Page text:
definition of motion

The movement, for mechanics, it is a physical phenomenon that involves the change of position of a body that is immersed in a set or system and it will be this modification of position, with respect to the rest of the bodies, which serves as a reference to notice this change and this is thanks to the fact that every movement of a body leaves a trajectory.

Movement is always a change of position with respect to time. Consequently, it is not possible to define movement if it is not done in a defined context, both in terms of space and time frame.

Although it is striking, it is not the same to talk about movement and of displacement, since a body can change position without moving from its situation in the general context. An example is given by the activity of the heart, which constitutes a movement without associated displacement.

Meanwhile, physics, which is the faithful student of this phenomenon, has two internal disciplines that are dedicated, separately, to delve into this theme of the movement. On one side is kinematics, which deals with studying the movement itself; on the other hand, it describes the dynamics, which deals with the causes that motivate the movements.

The kinematics, then, study the laws of motion of bodies through a coordinate system. It focuses on observing the trajectory of movement and always does so as a function of time. The speed (rate that changes the position) and acceleration (rate that changes the speed) will be the two quantities that will allow us to discover how the position changes as a function of time. For this reason, speed is expressed in units of distance in relation to time measurements (kilometers / hour, meters / second, among the best known). Instead, acceleration is defined in units of velocity relative to those measures of time (meters / second / second, or as preferred in physics, meters / seconds squared). It is worth noting that the gravity exerted by bodies is also a form of acceleration and explains a large part of certain standardized movements, such as free fall or vertical throw.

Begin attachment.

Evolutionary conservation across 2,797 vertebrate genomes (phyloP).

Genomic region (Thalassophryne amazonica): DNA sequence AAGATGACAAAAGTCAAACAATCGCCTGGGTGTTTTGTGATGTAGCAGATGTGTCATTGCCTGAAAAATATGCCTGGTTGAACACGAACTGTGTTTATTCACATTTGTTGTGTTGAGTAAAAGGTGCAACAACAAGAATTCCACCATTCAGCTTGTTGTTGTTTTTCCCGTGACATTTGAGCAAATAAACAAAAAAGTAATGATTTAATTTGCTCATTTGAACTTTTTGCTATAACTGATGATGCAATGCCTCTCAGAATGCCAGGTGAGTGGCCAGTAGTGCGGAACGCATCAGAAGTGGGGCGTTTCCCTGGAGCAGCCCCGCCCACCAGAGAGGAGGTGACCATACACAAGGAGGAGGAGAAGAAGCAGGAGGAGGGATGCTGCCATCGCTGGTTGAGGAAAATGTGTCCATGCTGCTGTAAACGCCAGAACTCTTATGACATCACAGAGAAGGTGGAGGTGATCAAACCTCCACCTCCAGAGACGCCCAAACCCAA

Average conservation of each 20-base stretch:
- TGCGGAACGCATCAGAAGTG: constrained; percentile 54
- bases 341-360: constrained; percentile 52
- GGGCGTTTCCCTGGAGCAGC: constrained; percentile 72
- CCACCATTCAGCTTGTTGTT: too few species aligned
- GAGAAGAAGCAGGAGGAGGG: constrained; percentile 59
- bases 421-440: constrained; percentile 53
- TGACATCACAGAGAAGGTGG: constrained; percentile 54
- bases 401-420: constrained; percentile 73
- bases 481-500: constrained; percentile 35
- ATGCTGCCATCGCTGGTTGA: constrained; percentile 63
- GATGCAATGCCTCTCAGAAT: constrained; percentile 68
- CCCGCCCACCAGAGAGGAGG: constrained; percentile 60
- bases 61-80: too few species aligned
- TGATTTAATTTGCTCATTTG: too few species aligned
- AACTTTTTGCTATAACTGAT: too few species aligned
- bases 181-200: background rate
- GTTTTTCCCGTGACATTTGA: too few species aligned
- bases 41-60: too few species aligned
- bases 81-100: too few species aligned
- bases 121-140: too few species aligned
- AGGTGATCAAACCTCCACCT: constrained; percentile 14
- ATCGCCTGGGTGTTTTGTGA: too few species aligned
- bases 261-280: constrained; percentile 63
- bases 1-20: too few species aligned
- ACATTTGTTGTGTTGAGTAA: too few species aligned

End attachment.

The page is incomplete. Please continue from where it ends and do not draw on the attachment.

The body or particle can observe the following types of motion: uniform rectilinear, uniformly accelerated rectilinear, uniform circular, parabolic and the simple harmonic. The variables associated with each of these actions depend on the framework in which the aforementioned movement is carried out. Thus, in addition to distance and time, in some cases the incorporation of angles, trigonometric functions, external parameters and other more complex mathematical expressions is required.

And taking up, the dynamic it deals with what kinematics does not, which is the factors that cause motion; To this end, he uses equations to determine what moves bodies. Dynamics has been the mother science that has given way to traditional mechanics and that makes it possible from the construction of a bicycle to modern space travel.

But all this vast knowledge in the study of the movement that we exposed above, undoubtedly, is also due to the great scholars who, since the seventeenth century, were already doing trials and tests to advance on this topic. Among them are the physicist, astronomer and mathematician Galileo Galilei, who studied the free fall of bodies and particles on inclined planes. They followed Pierre Varignon, advancing in the notion of acceleration and already in the twentieth century, Albert Einstein, brought more knowledge to the subject with the theory of relativity. The great contribution of this remarkable German physicist has been to conceive that there is only one absolute variable in the known universe, which is precisely a kinematic parameter: the speed of light, which is the same in totality in a vacuum. of the cosmos. This value has been estimated at around 300 thousand kilometers per second. The other variables defined in the kinematics and dynamics are relative to this unique parameter, which is recognized as a paradigm to define the movement and understand its laws, which do not seem to differ in everyday life and in the great centers of scientific evaluation of our technological civilization.

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